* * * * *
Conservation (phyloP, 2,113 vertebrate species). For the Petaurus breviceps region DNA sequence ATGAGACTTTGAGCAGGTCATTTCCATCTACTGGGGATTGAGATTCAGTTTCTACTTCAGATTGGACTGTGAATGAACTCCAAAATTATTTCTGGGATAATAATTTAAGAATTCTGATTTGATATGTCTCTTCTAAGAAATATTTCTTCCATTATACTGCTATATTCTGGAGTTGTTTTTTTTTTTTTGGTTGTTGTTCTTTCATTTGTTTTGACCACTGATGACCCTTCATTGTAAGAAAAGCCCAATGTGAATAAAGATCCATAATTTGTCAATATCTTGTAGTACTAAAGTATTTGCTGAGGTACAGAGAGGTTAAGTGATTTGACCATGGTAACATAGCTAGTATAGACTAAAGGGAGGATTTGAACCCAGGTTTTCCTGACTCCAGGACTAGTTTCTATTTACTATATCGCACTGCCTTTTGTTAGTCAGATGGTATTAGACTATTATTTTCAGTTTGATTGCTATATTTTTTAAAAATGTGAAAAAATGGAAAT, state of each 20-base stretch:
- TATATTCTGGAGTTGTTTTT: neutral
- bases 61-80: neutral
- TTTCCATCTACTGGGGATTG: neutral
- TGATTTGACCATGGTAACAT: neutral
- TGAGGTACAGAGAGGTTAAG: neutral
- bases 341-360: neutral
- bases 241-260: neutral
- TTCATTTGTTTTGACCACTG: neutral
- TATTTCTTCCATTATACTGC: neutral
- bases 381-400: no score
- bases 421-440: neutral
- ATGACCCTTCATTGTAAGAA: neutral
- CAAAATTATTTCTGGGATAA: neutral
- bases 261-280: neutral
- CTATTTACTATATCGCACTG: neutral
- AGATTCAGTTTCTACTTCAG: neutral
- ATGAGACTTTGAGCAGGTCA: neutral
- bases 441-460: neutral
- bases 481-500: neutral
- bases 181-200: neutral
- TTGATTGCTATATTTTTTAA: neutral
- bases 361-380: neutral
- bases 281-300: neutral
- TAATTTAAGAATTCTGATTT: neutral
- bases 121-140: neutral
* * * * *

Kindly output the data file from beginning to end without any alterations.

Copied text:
Conservation (phyloP, 2,113 vertebrate species). For the Petaurus breviceps region DNA sequence ATGAGACTTTGAGCAGGTCATTTCCATCTACTGGGGATTGAGATTCAGTTTCTACTTCAGATTGGACTGTGAATGAACTCCAAAATTATTTCTGGGATAATAATTTAAGAATTCTGATTTGATATGTCTCTTCTAAGAAATATTTCTTCCATTATACTGCTATATTCTGGAGTTGTTTTTTTTTTTTTGGTTGTTGTTCTTTCATTTGTTTTGACCACTGATGACCCTTCATTGTAAGAAAAGCCCAATGTGAATAAAGATCCATAATTTGTCAATATCTTGTAGTACTAAAGTATTTGCTGAGGTACAGAGAGGTTAAGTGATTTGACCATGGTAACATAGCTAGTATAGACTAAAGGGAGGATTTGAACCCAGGTTTTCCTGACTCCAGGACTAGTTTCTATTTACTATATCGCACTGCCTTTTGTTAGTCAGATGGTATTAGACTATTATTTTCAGTTTGATTGCTATATTTTTTAAAAATGTGAAAAAATGGAAAT, state of each 20-base stretch:
- TATATTCTGGAGTTGTTTTT: neutral
- bases 61-80: neutral
- TTTCCATCTACTGGGGATTG: neutral
- TGATTTGACCATGGTAACAT: neutral
- TGAGGTACAGAGAGGTTAAG: neutral
- bases 341-360: neutral
- bases 241-260: neutral
- TTCATTTGTTTTGACCACTG: neutral
- TATTTCTTCCATTATACTGC: neutral
- bases 381-400: no score
- bases 421-440: neutral
- ATGACCCTTCATTGTAAGAA: neutral
- CAAAATTATTTCTGGGATAA: neutral
- bases 261-280: neutral
- CTATTTACTATATCGCACTG: neutral
- AGATTCAGTTTCTACTTCAG: neutral
- ATGAGACTTTGAGCAGGTCA: neutral
- bases 441-460: neutral
- bases 481-500: neutral
- bases 181-200: neutral
- TTGATTGCTATATTTTTTAA: neutral
- bases 361-380: neutral
- bases 281-300: neutral
- TAATTTAAGAATTCTGATTT: neutral
- bases 121-140: neutral